Wedge: Ichiro's relatives appear safe in Japan

Wedge: Ichiro's relatives appear safe in Japan

Wedge: Ichiro's relatives appear safe in Japan
PEORIA, Ariz. -- After working out Friday morning with his Mariners teammates, Ichiro Suzuki sat at his locker in the team's practice facility staring at a television showing the devastation from Thursday night's huge earthquake and tsunami in his homeland of Japan.

Ichiro, starting his 11th season with the Mariners, declined to speak with reporters about the situation, saying, through interpreter Anthony Suzuki, he didn't have enough information at the time and had been unable to contact his family due to the power outages and phone difficulties.

But Mariners manager Eric Wedge said following Friday's 5-5 tie with the Indians that it appears Ichiro's relatives were safe.

"I just asked him and Anthony how they were doing and if everything was all right," Wedge said. "By all accounts in talking to them, they felt like the people they are close to are OK, at least the people they could get hold of. Obviously, with 4 million homes without electricity and everything else going on over there, it's just a horrible tragedy. It's a sad situation."

Ichiro, who grew up in Kobe, Japan, said earlier he has not been able to contact his family or ascertain their situation.

"We don't know yet, because cell phones and power are down. There are 4 million homes without power in Tokyo," Ichiro said through Suzuki, who is unrelated. "I have not got hold of my family yet."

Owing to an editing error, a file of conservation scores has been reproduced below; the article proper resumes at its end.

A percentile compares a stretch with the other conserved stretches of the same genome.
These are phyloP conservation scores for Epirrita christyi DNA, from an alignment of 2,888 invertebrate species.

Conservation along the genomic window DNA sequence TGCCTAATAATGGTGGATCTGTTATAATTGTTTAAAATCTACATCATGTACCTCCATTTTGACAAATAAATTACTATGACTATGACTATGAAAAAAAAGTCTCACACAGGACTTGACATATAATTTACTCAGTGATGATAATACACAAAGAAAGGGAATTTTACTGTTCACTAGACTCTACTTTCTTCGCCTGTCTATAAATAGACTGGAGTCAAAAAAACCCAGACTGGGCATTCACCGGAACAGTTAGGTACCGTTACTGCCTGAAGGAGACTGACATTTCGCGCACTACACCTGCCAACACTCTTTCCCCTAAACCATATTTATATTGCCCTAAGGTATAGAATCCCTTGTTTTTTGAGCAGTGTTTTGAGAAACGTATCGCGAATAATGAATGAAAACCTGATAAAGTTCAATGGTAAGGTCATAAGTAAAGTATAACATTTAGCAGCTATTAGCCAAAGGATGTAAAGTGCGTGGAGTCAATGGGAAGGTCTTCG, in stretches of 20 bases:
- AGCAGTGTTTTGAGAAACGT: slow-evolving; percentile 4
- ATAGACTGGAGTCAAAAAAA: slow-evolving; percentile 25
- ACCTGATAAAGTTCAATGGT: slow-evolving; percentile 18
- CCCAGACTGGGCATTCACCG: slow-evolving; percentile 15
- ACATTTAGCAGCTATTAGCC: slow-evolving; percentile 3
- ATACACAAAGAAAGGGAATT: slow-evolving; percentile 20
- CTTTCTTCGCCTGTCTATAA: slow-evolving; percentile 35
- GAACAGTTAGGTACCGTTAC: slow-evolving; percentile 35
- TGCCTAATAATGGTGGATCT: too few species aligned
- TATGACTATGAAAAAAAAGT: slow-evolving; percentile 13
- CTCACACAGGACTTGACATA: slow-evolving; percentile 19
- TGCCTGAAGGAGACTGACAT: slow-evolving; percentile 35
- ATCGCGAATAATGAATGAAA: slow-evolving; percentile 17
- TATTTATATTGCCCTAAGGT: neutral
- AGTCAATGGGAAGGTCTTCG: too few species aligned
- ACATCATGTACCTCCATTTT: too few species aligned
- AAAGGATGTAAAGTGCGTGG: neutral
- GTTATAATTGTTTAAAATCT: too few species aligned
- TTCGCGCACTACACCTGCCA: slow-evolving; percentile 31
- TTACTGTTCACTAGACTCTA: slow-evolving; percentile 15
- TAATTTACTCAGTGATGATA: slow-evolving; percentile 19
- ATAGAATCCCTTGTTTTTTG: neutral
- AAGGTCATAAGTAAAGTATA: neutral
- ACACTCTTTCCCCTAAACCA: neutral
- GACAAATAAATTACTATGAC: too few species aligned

Ichiro didn't travel with the team to its road game against the Indians in Goodyear, but only because Wedge had already decided to give many of his regulars the day off.

Suzuki said his own wife is currently traveling in Japan, but she is OK.

Hide Sueyoshi, the Mariners' director of Minor League and International Administration, is a native of Osaka, Japan.

"I've talked to my mother and friends in Tokyo," Sueyoshi said. "I tried to reach my friend in the Sendai area who works for the Rakuten Eagles [professional baseball team], but I could not reach him at all. The phone lines are just too busy, so I hope they are OK."

Sueyoshi said he went through a big earthquake while living in Osaka in 1995, while Ichiro was still in Kobe.

"I experienced that earthquake, so anytime it happens it's tough for me to see," Sueyoshi said. "I just hope all the people are OK. I know it's a lot of confusion."

Sueyoshi said the Eagles are in Spring Training in the area of the quake.

"They have started exhibition games though, so I don't know where they are," he said. "They were playing yesterday, but I could not reach them. The phones are just too busy."

Mariners CEO Howard Lincoln issued a statement on behalf of the club's ownership regarding the quake. The club is owned by Nintendo, the Japanese-based video game corporation that also has its U.S. headquarters in Redmond, Wash.

"The Mariners would like to join with people from around the world in extending our sympathy to the many families affected by the devastating earthquake and tsunami centered in Sendai," Lincoln said.

"The Mariners and the city of Seattle have a long and close relationship with the people of Japan. Particularly close to all of us here at the Mariners are the many Nintendo employees and their families in Kyoto, Tokyo and other parts of Japan and the many, many Mariners fans all across the country. Our thoughts and best wishes are with the families as they face this great challenge."

Greg Johns is a reporter for MLB.com. Follow him on Twitter @GregJohnsMLB as well as his Mariners Musings blog. This story was not subject to the approval of Major League Baseball or its clubs.